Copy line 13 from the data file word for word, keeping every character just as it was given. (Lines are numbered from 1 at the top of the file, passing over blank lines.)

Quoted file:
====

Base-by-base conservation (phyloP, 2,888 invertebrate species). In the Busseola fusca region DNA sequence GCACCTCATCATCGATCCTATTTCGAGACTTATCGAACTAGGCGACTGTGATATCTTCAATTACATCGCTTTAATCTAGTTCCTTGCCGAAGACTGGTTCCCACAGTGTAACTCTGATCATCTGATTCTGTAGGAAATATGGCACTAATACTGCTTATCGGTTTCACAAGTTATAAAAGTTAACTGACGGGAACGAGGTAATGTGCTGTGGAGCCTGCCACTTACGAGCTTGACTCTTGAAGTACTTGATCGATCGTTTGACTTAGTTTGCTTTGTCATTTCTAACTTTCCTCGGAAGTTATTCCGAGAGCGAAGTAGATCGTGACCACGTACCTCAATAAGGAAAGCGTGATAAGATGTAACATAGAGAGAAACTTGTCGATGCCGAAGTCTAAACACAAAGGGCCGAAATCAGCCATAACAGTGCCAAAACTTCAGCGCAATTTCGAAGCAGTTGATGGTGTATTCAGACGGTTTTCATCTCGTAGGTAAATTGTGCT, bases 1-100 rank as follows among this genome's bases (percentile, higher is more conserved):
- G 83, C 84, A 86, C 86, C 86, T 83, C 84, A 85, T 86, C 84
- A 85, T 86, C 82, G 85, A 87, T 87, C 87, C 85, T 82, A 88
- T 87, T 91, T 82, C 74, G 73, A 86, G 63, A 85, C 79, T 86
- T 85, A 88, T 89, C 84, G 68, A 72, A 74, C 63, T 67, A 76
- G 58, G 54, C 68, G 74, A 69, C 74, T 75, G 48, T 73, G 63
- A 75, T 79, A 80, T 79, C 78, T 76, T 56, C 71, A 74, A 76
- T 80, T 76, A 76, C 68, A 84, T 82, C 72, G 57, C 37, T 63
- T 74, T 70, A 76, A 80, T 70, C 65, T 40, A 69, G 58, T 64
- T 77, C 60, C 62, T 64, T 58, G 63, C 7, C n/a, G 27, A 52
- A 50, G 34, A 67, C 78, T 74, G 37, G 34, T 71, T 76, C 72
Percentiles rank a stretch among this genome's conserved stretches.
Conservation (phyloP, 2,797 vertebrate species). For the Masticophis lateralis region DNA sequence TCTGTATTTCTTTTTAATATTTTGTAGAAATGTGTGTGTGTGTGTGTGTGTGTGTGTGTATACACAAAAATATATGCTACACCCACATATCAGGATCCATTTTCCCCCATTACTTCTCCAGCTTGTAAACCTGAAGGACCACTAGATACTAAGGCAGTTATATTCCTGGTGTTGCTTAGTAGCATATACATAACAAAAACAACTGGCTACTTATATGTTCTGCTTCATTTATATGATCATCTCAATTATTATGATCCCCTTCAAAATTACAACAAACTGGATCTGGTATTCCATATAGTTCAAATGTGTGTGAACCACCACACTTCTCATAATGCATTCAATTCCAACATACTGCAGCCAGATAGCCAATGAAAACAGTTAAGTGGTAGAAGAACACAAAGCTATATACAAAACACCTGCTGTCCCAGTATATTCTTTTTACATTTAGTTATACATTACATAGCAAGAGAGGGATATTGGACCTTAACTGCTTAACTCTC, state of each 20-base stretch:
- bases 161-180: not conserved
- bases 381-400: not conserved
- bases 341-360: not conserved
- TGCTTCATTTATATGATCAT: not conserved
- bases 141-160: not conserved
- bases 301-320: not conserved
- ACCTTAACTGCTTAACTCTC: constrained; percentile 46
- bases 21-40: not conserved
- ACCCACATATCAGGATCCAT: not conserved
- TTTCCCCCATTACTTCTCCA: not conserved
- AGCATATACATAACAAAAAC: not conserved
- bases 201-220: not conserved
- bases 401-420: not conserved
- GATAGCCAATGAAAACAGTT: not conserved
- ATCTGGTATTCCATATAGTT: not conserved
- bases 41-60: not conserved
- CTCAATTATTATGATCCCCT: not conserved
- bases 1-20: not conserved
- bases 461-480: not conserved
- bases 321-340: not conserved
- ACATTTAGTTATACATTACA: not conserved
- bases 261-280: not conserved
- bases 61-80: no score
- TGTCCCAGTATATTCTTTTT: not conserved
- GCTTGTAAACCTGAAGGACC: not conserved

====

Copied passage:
Conservation (phyloP, 2,797 vertebrate species). For the Masticophis lateralis region DNA sequence TCTGTATTTCTTTTTAATATTTTGTAGAAATGTGTGTGTGTGTGTGTGTGTGTGTGTGTATACACAAAAATATATGCTACACCCACATATCAGGATCCATTTTCCCCCATTACTTCTCCAGCTTGTAAACCTGAAGGACCACTAGATACTAAGGCAGTTATATTCCTGGTGTTGCTTAGTAGCATATACATAACAAAAACAACTGGCTACTTATATGTTCTGCTTCATTTATATGATCATCTCAATTATTATGATCCCCTTCAAAATTACAACAAACTGGATCTGGTATTCCATATAGTTCAAATGTGTGTGAACCACCACACTTCTCATAATGCATTCAATTCCAACATACTGCAGCCAGATAGCCAATGAAAACAGTTAAGTGGTAGAAGAACACAAAGCTATATACAAAACACCTGCTGTCCCAGTATATTCTTTTTACATTTAGTTATACATTACATAGCAAGAGAGGGATATTGGACCTTAACTGCTTAACTCTC, state of each 20-base stretch: